Academic journal article ABNF Journal

Strategic Enhancement of Nursing Students Information Literacy Skills: Interdisciplinary Perspectives

Academic journal article ABNF Journal

Strategic Enhancement of Nursing Students Information Literacy Skills: Interdisciplinary Perspectives

Article excerpt

Abstract: Nursing students are required to keep abreast of evolving new health care information. It is important for nursing students to develop the skills and knowledge to access nursing and medical databases for their professional growth and development to perform evidence-based practice. A collaborative approach between faculty and librarians is one way to ensure the success of students in acquiring the skills on how to access and use new health care information. The collaborators of this paper discuss strategies of how to conduct database searches for research articles. This paper is written in collaboration with faculty, librarians, and a doctoral student who have experience teaching nursing students at a historically black college and/or university, or at minority serving institutions.

Key Words: Information Literacy, Health Disparities, Nursing Students

In our rapidly changing health care society, information literacy programs are becoming essential to the success of nursing programs. More specifically, nursing programs are incorporating information literacy programs into their curriculum to ensure students' success in developing lifelong learning skills for obtaining information useful for their professional development. Current literature suggests that the major advantage of incorporating information literacy programs into nursing curricula is to prepare students with the ability to recognize when information is needed and to develop the necessary skills to locate, evaluate, and use information legally and ethically (Barnard, Nash, & O'Brien, 2005; Little, 2006; Verhey, 1999; Wallace, Shorten, Crookes, McGurk, & Brewer, 1999).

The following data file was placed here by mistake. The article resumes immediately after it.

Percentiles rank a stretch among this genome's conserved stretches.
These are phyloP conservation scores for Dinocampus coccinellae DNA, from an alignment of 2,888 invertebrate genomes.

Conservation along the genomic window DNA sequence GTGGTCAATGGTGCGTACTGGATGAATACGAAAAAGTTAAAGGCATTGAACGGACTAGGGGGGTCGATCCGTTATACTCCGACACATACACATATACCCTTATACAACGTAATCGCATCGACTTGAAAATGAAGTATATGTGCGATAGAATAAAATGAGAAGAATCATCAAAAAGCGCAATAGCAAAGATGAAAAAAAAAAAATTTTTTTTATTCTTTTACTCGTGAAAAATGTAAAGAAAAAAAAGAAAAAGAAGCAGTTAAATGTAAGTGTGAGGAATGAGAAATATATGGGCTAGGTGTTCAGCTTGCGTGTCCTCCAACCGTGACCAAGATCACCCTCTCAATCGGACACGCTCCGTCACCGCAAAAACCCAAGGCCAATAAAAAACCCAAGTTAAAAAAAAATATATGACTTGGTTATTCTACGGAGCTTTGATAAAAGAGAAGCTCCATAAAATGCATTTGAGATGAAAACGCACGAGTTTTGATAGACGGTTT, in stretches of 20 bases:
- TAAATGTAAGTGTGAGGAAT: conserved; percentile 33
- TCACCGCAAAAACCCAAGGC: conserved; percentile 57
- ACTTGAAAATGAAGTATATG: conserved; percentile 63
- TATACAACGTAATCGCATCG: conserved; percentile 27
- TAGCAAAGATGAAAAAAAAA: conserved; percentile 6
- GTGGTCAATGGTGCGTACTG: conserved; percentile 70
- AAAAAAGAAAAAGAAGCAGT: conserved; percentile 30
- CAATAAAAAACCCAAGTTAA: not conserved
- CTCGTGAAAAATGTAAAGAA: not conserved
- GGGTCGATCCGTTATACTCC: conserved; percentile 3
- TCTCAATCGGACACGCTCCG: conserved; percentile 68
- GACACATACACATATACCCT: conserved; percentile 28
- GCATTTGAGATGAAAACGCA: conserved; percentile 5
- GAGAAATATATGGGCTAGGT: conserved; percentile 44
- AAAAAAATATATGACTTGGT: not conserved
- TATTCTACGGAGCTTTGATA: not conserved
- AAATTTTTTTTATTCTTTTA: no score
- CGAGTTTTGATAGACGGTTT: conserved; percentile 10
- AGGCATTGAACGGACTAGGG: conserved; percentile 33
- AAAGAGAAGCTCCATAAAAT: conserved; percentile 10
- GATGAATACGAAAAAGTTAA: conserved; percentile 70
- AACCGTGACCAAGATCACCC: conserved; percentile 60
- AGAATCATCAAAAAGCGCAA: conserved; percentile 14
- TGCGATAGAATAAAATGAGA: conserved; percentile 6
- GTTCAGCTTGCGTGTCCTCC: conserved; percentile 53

Typically, nursing students will need information literacy skills to implement evidenced-based approaches to clinical practice, to complete classroom assignments such as scholarly papers and research projects, and to actively participate in class discussions on current and relevant health care issues in nursing. Ultimately, the goal is to create a scholarly environment conducive to a positive teaching and learning environment for faculty, students, and librarians (Dorner, Taylor, & Hodson-Carlton, 2001; Verhey, 1999; Wallace et al., 1999).

Several historically black colleges and universities (HBCUs) and/or minority institutions (Mis) have been funded through private and federal agencies to conduct health disparity research. One approach to assisting nursing students make a linkage between theory, research, and clinical practice is to have students focus on a specific research area such as health disparities. Selecting health disparities as a focus can provide nursing students with information about the problem. It will also ensure that they will work toward either eliminating health disparities or to help ensure that they do not exist in their personal health care practices.

The purposes of this paper are to: 1) discuss the benefits of traditional and integrative information literacy programs; and 2) describe activities to enhance information literacy among nursing students at a HBCU and/or MI. This paper is written in collaboration with one nursing faculty, two health science librarians, one statistician, and one doctoral student. All the collaborators of this paper have participated in health disparities research at HBCUs and/or Mis. The collaborators on this paper have also been advocates for providing instruction and guidance for nursing students to enhance their information literacy skills. In today's thrust to eliminate health disparities among racial/ethnic groups, it is essential to equip nursing students with the necessary information skills to locate appropriate quantitative and qualitative resources that address health disparity issues.


There are a number of areas that are helpful for teaching nursing students how to conduct database searches for quantitative health disparity articles. …

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